• Calcium is great and if you are deficient you need to make sure you are getting more, but what about the other minerals that make up our bones? Many people are magnesium deficient and don't even know it. A magnesium deficiency makes it hard for your body to utilize the calcium properly.
    Good food sources of magnesium are nuts, dark green leafy vegetables, wheat bran. There are some great supplements, too. I use Natural Calm.
  • From what I've read, animal protein actually LEECHES calcium from your bones! Our bodies need a lot of calcium in order to digest animal protein, MORE than the calcium that is actually in milk! So every time you drink a glass of milk, you're actually LOSING calcium from your bones just by drinking it! That's why up until recently, Americans were the few suffering from Osteoporosis-- because we are one of the only countries that regularly consumes milk past childhood.

    Ever notice how milk commercials say "calcium, like the kind found in milk, has been linked to bone health?" The research was done on calcium, NOT milk!! You can get plenty of easily absorbed calcium from leafy vegetables, nuts, seeds, and beans!

    Sorry to get on my "soap box" there-- I used to be a big milk drinker until I learned about this stuff! It was hard to quit, but I am so much healthier now!
  • I have been doing a little looking on the Internet about eating a low-fat dairy diet. Studies have shown to significantly reduce belly fat and increase metabolism and muscle. Just google low fat dairy diet. I have a friend who went from a size 14 to a size 2 in nine months utilizing this principle. She is over 50 and kept her intake from 1200 to 1500 a day. She looks amazing. I have been doing it for about two weeks and see a difference already, plus, I find that I'm not hungry! Go figure! I have Dannon low fat yogurt with frozen blueberries. That gives you a bunch of calcium! And both my friend and I love 1% Lactaid milk. Yummy. With a little string cheese at 20% -- it's easy! Almost have to force myself to eat.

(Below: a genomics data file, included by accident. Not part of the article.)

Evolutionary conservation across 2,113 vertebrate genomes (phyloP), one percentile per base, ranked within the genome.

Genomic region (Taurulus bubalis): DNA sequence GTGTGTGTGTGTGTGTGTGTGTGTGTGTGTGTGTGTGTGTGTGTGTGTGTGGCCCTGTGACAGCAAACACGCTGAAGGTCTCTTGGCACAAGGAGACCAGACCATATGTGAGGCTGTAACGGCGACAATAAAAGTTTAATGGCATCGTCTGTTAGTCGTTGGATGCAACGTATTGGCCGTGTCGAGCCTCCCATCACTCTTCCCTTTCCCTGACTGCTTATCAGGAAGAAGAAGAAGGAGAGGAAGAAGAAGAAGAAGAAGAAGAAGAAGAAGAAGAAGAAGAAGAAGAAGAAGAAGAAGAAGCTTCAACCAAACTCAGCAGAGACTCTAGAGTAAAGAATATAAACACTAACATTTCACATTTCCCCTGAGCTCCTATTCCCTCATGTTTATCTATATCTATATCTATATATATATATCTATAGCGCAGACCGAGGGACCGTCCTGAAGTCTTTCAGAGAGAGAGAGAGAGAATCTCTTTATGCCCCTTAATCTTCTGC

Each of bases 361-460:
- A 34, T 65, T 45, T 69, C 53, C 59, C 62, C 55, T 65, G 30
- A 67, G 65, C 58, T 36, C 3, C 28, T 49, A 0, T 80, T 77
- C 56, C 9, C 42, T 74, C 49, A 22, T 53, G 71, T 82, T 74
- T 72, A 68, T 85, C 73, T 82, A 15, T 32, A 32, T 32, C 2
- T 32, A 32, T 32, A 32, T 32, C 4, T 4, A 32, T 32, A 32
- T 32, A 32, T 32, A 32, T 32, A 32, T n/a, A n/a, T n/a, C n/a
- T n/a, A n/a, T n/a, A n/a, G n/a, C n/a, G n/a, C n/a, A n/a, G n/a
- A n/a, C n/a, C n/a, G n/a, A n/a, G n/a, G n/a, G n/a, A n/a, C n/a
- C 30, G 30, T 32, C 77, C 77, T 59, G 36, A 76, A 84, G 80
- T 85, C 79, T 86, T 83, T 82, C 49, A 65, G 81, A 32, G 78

• EVACLAIRE
    I am willing to try this out, but sadly what they are asking me to do is not calorie-efficient for my lifestyle change. But then I guess that's what makes it a life style change right?
  • RUNBECSRUN
    lately i've been reading about lots of studies that show the animal protein in dairy products actually leeches calcium from your bones, and that there is NO connection between consuming lots of dairy and preventing osteoporosis. just sayin'.
  • I just finished reading the article as well as reading other comments and I have to agree the article was a bit 'slanted' with its recommendations as to how to get your calcium. Its not a bad article but I felt like there could of been a little more content.

    Dairy is of course good but it's not the begin all and end all. Be careful taking calcium pills. If you've ever had a kidney stone suffice it to say majority of kidney stones are calcium based. I take a 600 mg calcium and 1000 iu of vitamen D3 at night. I get the rest of my calcium during the day with all the 'regular calcium sources'. I also learned along the journey to stay away from things that deplete calcium (or not make it absorb as well) I was a huge raw spinich salad eater - who knew it worked against calcium (cooked spinich does the opposite) Caffine is a huge no no if you're looking to have the calcium from your sources absorbed into your body.

    Aside from calcium is strength exercises. I was told to use weights when I do just about anything in the gym. Good for the muscles and better for the bones. (osteopenia was diagnosed in my hips) so now I do alot of side rotations etc to make sure I keep everything strong.

    Good Luck everyone on your calcium journey! Keep those bones strong!

  • "If you don't like dairy or dairy doesn't like you....well...try these other dairy options." Come on, you can do better than that!!!! I'm allergic to dairy and found this article rather disappointing. If I could have dairy, calcium would be a no brainer. The fact that I can't was the reason I was reading this article at all. What little information I could use was presented like the afterthought of a dairy council advertisement.